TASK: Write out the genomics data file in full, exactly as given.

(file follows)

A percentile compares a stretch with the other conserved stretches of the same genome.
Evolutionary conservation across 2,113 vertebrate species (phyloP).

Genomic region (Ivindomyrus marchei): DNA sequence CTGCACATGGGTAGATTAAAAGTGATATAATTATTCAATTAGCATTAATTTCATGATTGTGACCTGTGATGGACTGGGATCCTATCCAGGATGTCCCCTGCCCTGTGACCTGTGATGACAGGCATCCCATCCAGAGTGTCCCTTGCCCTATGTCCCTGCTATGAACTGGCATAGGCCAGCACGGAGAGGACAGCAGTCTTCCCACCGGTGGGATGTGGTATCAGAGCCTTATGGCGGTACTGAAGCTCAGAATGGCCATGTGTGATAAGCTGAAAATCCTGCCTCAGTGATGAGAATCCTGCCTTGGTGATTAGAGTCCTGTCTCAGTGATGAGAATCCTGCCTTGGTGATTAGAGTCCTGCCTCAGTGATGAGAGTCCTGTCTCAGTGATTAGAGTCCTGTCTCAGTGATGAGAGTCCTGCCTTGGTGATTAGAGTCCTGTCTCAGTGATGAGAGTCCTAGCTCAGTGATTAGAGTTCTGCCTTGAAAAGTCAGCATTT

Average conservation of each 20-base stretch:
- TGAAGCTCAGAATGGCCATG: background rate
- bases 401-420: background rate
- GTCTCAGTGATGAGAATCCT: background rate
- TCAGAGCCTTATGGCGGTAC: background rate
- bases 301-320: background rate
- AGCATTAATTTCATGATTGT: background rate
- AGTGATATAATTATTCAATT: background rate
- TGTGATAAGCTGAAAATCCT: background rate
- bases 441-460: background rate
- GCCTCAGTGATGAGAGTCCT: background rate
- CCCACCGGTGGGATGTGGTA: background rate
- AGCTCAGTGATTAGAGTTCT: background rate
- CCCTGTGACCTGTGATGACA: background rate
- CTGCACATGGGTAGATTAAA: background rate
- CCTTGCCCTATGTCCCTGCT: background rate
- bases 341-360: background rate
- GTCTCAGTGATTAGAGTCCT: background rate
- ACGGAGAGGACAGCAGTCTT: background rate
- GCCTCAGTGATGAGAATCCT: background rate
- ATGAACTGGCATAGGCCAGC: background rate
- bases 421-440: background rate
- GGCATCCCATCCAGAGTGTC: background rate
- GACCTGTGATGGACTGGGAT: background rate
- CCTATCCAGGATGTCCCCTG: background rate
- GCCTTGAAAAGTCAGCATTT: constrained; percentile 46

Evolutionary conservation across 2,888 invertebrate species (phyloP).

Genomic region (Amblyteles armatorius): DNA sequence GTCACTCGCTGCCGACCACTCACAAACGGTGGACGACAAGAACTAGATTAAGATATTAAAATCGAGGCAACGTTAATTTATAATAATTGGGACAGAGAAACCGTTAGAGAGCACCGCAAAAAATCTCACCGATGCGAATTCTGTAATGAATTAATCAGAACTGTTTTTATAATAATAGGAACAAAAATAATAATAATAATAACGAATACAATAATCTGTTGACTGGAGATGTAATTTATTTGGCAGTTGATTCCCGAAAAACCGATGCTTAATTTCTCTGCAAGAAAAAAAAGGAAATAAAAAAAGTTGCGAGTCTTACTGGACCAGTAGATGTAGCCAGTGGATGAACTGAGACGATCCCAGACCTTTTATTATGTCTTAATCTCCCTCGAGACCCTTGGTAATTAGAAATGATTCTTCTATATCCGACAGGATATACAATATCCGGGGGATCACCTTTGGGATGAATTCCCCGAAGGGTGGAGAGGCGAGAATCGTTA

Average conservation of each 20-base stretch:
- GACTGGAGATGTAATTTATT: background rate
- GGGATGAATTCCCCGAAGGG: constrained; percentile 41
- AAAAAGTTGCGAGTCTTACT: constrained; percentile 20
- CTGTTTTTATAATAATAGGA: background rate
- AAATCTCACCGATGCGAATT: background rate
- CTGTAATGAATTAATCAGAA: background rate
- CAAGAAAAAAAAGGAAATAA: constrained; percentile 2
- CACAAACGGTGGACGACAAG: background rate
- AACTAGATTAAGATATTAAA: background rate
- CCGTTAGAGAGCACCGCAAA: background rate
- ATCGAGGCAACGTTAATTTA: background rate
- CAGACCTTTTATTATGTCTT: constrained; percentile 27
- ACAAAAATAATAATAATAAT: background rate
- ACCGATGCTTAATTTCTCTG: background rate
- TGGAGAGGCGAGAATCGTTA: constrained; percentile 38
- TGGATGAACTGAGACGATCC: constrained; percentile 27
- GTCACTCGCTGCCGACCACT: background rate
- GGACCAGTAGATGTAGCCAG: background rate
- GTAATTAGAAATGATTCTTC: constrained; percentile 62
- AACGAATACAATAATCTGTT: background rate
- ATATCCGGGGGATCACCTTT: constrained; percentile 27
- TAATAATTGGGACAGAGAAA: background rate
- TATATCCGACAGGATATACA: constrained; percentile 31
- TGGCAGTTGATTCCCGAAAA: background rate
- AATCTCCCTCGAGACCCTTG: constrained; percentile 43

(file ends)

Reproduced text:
A percentile compares a stretch with the other conserved stretches of the same genome.
Evolutionary conservation across 2,113 vertebrate species (phyloP).

Genomic region (Ivindomyrus marchei): DNA sequence CTGCACATGGGTAGATTAAAAGTGATATAATTATTCAATTAGCATTAATTTCATGATTGTGACCTGTGATGGACTGGGATCCTATCCAGGATGTCCCCTGCCCTGTGACCTGTGATGACAGGCATCCCATCCAGAGTGTCCCTTGCCCTATGTCCCTGCTATGAACTGGCATAGGCCAGCACGGAGAGGACAGCAGTCTTCCCACCGGTGGGATGTGGTATCAGAGCCTTATGGCGGTACTGAAGCTCAGAATGGCCATGTGTGATAAGCTGAAAATCCTGCCTCAGTGATGAGAATCCTGCCTTGGTGATTAGAGTCCTGTCTCAGTGATGAGAATCCTGCCTTGGTGATTAGAGTCCTGCCTCAGTGATGAGAGTCCTGTCTCAGTGATTAGAGTCCTGTCTCAGTGATGAGAGTCCTGCCTTGGTGATTAGAGTCCTGTCTCAGTGATGAGAGTCCTAGCTCAGTGATTAGAGTTCTGCCTTGAAAAGTCAGCATTT

Average conservation of each 20-base stretch:
- TGAAGCTCAGAATGGCCATG: background rate
- bases 401-420: background rate
- GTCTCAGTGATGAGAATCCT: background rate
- TCAGAGCCTTATGGCGGTAC: background rate
- bases 301-320: background rate
- AGCATTAATTTCATGATTGT: background rate
- AGTGATATAATTATTCAATT: background rate
- TGTGATAAGCTGAAAATCCT: background rate
- bases 441-460: background rate
- GCCTCAGTGATGAGAGTCCT: background rate
- CCCACCGGTGGGATGTGGTA: background rate
- AGCTCAGTGATTAGAGTTCT: background rate
- CCCTGTGACCTGTGATGACA: background rate
- CTGCACATGGGTAGATTAAA: background rate
- CCTTGCCCTATGTCCCTGCT: background rate
- bases 341-360: background rate
- GTCTCAGTGATTAGAGTCCT: background rate
- ACGGAGAGGACAGCAGTCTT: background rate
- GCCTCAGTGATGAGAATCCT: background rate
- ATGAACTGGCATAGGCCAGC: background rate
- bases 421-440: background rate
- GGCATCCCATCCAGAGTGTC: background rate
- GACCTGTGATGGACTGGGAT: background rate
- CCTATCCAGGATGTCCCCTG: background rate
- GCCTTGAAAAGTCAGCATTT: constrained; percentile 46

Evolutionary conservation across 2,888 invertebrate species (phyloP).

Genomic region (Amblyteles armatorius): DNA sequence GTCACTCGCTGCCGACCACTCACAAACGGTGGACGACAAGAACTAGATTAAGATATTAAAATCGAGGCAACGTTAATTTATAATAATTGGGACAGAGAAACCGTTAGAGAGCACCGCAAAAAATCTCACCGATGCGAATTCTGTAATGAATTAATCAGAACTGTTTTTATAATAATAGGAACAAAAATAATAATAATAATAACGAATACAATAATCTGTTGACTGGAGATGTAATTTATTTGGCAGTTGATTCCCGAAAAACCGATGCTTAATTTCTCTGCAAGAAAAAAAAGGAAATAAAAAAAGTTGCGAGTCTTACTGGACCAGTAGATGTAGCCAGTGGATGAACTGAGACGATCCCAGACCTTTTATTATGTCTTAATCTCCCTCGAGACCCTTGGTAATTAGAAATGATTCTTCTATATCCGACAGGATATACAATATCCGGGGGATCACCTTTGGGATGAATTCCCCGAAGGGTGGAGAGGCGAGAATCGTTA

Average conservation of each 20-base stretch:
- GACTGGAGATGTAATTTATT: background rate
- GGGATGAATTCCCCGAAGGG: constrained; percentile 41
- AAAAAGTTGCGAGTCTTACT: constrained; percentile 20
- CTGTTTTTATAATAATAGGA: background rate
- AAATCTCACCGATGCGAATT: background rate
- CTGTAATGAATTAATCAGAA: background rate
- CAAGAAAAAAAAGGAAATAA: constrained; percentile 2
- CACAAACGGTGGACGACAAG: background rate
- AACTAGATTAAGATATTAAA: background rate
- CCGTTAGAGAGCACCGCAAA: background rate
- ATCGAGGCAACGTTAATTTA: background rate
- CAGACCTTTTATTATGTCTT: constrained; percentile 27
- ACAAAAATAATAATAATAAT: background rate
- ACCGATGCTTAATTTCTCTG: background rate
- TGGAGAGGCGAGAATCGTTA: constrained; percentile 38
- TGGATGAACTGAGACGATCC: constrained; percentile 27
- GTCACTCGCTGCCGACCACT: background rate
- GGACCAGTAGATGTAGCCAG: background rate
- GTAATTAGAAATGATTCTTC: constrained; percentile 62
- AACGAATACAATAATCTGTT: background rate
- ATATCCGGGGGATCACCTTT: constrained; percentile 27
- TAATAATTGGGACAGAGAAA: background rate
- TATATCCGACAGGATATACA: constrained; percentile 31
- TGGCAGTTGATTCCCGAAAA: background rate
- AATCTCCCTCGAGACCCTTG: constrained; percentile 43